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installation of front upper arm bushings.

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  • installation of front upper arm bushings.

    dear all.

    after completing the engine. i am refurbishing the complete front end..

    1 question: i am installing the upper arms bushing.. you know.. where it has that small shaft which is the secured by 2 bolts.

    i am placing 1 bush .. then slide the shaft in .. and when i try to put the other bush .. it cannot arrive enough close to the upper arm.. like to be pressed.. and eventually the rubber is moving oout... i bought the kit from ebay. and all measurments are matching with the old ones i had on the car itself..

    is there anybody which maybe encountered the same problem?

    much regards

  • #2
    This is thepicture showing the left bush still not in place 100%
    Attached Files

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    • #3
      Bushings do not go in as far as the collar. There is a step in the outer shell. This step is a stop:



      Compare this with the pictures you took before you started. Your bushings look ok. Don't tighten the bolts until the car is on its wheels and level. - Dave
      My latest project:
      CLICK HERE to see my custom hydraulic roller 390 FE build.

      "We've got to pause and ask ourselves: How much clean air do we need?"
      --Lee Iacocca

      Comment


      • #4
        Often suspension components, such as control arms, are positioned within it's receiver mount by the relative press location/positioning of the bushings within the subject component; meaning the arms, in this case, are somewhat "floating", within the press-fit of the bushing shells, allowing correction for inaccurate metal stampings.

        The manufacturer has tooling or a "jig" to fixture the, in this case control arm, to properly/reasonably locate the arm relative to it's three point attachment. Best practice when replacing these bushings is to observe the position (dept of press into control arm) of the original bushings and mimic such with the replacement units, unless one wishes to intentionally attempt to change the geometry.

        Scott

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        • #5
          Holy cow. All sheet steel is inaccurate. The same die stamping different coils of steel will produce different parts because of spring-back, different steel thickness (even in the same coil of steel), and of course different alloy strengths. Sheet metal comes in a wide variety of grades and not all of them are always available in the width and thickness for each blanking die. Yes, we order specific heats for the cheapest price for that alloy but sometimes it's necessary to pick better coils from our stock between orders.

          At Ford, we know this. Our dies are set, a piece is stamped then submitted to QC. Quality Control puts the finished stamping on a gauge, then declares the part as a 'standard' or they reject and production does not run until a good part is approved by QC. The gauge shows acceptable location tolerances including go/no-go pins for hole diameters, etc. QC owns and houses the gauges and checking fixtures, not the die room.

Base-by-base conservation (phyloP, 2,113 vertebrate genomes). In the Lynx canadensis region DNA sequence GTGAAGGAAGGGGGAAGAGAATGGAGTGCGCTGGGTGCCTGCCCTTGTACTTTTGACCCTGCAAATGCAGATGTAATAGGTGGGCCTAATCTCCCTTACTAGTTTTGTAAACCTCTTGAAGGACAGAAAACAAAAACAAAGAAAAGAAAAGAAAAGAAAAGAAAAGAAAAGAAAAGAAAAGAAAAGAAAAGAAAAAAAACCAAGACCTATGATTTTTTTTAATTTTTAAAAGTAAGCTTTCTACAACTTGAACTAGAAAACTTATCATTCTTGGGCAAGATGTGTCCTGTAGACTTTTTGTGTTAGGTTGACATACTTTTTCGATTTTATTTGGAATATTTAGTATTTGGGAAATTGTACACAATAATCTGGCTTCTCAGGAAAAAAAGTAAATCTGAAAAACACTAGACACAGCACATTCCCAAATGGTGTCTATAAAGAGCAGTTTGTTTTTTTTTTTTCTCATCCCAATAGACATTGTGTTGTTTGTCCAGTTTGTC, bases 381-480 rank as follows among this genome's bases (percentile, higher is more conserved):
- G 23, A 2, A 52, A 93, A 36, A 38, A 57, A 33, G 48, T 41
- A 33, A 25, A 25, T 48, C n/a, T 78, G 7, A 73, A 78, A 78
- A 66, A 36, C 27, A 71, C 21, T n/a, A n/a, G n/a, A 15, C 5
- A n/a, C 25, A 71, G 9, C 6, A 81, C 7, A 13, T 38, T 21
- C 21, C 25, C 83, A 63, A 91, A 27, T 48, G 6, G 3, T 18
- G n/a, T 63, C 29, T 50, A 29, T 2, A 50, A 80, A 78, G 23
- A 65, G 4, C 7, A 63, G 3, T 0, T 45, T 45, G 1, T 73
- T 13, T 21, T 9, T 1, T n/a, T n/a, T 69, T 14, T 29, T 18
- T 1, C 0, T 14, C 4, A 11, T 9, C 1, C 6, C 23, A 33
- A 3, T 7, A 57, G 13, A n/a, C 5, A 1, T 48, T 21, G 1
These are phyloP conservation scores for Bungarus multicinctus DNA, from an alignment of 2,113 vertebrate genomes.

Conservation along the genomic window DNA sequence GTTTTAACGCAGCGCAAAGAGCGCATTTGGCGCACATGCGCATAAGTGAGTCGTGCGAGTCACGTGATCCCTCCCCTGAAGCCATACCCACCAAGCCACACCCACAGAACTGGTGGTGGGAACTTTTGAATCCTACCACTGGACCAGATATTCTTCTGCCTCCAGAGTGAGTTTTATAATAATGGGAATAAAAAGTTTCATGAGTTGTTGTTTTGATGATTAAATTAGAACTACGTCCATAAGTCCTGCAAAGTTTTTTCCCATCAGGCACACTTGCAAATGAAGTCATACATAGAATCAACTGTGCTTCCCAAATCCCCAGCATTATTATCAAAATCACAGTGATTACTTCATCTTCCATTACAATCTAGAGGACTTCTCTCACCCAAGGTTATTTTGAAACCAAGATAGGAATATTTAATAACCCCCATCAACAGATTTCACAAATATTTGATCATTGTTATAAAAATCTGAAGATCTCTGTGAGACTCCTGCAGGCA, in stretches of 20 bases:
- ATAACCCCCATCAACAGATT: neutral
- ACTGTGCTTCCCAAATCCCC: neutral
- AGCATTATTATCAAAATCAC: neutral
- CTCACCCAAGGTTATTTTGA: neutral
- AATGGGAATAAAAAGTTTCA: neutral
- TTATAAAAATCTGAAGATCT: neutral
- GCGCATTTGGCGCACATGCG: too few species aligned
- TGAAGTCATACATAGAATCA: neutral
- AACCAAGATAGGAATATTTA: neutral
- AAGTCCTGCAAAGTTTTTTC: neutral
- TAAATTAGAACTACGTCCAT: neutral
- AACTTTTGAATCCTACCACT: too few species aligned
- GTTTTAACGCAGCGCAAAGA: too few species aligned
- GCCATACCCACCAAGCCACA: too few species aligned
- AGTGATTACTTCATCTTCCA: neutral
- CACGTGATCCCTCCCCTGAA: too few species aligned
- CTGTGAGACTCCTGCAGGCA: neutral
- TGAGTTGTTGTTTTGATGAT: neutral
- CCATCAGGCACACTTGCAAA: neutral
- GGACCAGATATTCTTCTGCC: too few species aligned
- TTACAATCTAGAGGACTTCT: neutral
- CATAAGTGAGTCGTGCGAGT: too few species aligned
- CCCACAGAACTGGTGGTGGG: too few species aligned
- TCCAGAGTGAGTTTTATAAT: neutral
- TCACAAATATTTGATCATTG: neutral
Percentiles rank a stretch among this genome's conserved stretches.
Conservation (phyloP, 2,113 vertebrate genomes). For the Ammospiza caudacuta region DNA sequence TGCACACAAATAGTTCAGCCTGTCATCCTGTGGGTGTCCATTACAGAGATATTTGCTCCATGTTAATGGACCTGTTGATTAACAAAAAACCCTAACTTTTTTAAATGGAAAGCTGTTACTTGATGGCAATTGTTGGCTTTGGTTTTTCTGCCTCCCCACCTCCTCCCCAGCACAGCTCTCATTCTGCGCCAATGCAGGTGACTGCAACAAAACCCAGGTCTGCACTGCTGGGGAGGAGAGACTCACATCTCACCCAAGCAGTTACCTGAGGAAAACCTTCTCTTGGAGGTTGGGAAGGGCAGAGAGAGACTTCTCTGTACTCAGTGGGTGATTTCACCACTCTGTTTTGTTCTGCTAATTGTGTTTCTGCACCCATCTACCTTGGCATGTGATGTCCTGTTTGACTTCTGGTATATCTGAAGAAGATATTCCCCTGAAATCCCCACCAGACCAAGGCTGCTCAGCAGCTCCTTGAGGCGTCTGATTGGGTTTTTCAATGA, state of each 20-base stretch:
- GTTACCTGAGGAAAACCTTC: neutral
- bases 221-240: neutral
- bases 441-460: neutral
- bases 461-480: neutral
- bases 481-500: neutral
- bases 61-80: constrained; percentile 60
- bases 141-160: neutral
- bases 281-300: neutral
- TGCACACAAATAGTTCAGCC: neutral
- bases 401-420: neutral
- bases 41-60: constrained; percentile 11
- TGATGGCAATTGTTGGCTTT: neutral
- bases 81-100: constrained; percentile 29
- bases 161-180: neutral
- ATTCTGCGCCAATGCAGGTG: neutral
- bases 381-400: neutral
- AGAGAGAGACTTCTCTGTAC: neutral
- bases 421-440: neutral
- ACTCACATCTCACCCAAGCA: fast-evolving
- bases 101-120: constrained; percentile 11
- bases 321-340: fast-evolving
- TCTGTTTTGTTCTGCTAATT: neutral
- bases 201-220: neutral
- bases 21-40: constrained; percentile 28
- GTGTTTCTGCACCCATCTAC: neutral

If QC accepts the part as a 'standard', that part is hung on the first press with a QC tag, as an approval to run production. Each hour a new stamping is re-checked on the same gauge and the tag is initialed by QC inspectors.

          Control arms are 'delta parts' (vehicle safety items) so closer attention is paid for metal splits and other deformities like metal lamination, etc.

          Ford's Dearborn Frame Plant made your control arms. They are designed to float on urethane in the bushings. Any deviation or fluctuation in assembly is compensated for by adjustment shims, by design. That means, any front end alignment shop can accurately set your front end alignment by adjusting the placement and thickness of shims that hold the individual upper arm to its frame member. Different shim thickness on each side of a pivot rod is common because this is how caster and camber are set. This is approved by Ford. Toe-in is adjusted at the tie rods. - Dave
          My latest project:
          CLICK HERE to see my custom hydraulic roller 390 FE build.

          "We've got to pause and ask ourselves: How much clean air do we need?"
          --Lee Iacocca

          Comment


          • #6
            Hey thanks a lot for thedetailed info.. We realised that that step is a stop infact i went to a shop where they told me that ..

            Sure we didnt presss without considering the frame of the upper arm..so we didnt press it or anything else were it would close or warp. .

            MUCH APPRECIATED GUYS THANKS VERY VERY MUCH

            Comment


            • #7
              Originally posted by Geoffreybusuttilmalta View Post
              ...Sure we didnt presss without considering the frame of the upper arm..so we didnt press it or anything else were it would close or warp...
              I hope you didn't misunderstand me, the upper arm's pivot shaft bolts to the sub-frame of your unibody car. Control arms don't have a frame as they are one piece of stamped steel.

              So far I have never used my press on 'A' arm bushings. I use a hammer and pipe nipple because I can feel the controlled motion as the bushing seats. But even with a press, it's awfully hard to deform a control arm.
              My latest project:
              CLICK HERE to see my custom hydraulic roller 390 FE build.

              "We've got to pause and ask ourselves: How much clean air do we need?"
              --Lee Iacocca

              Comment

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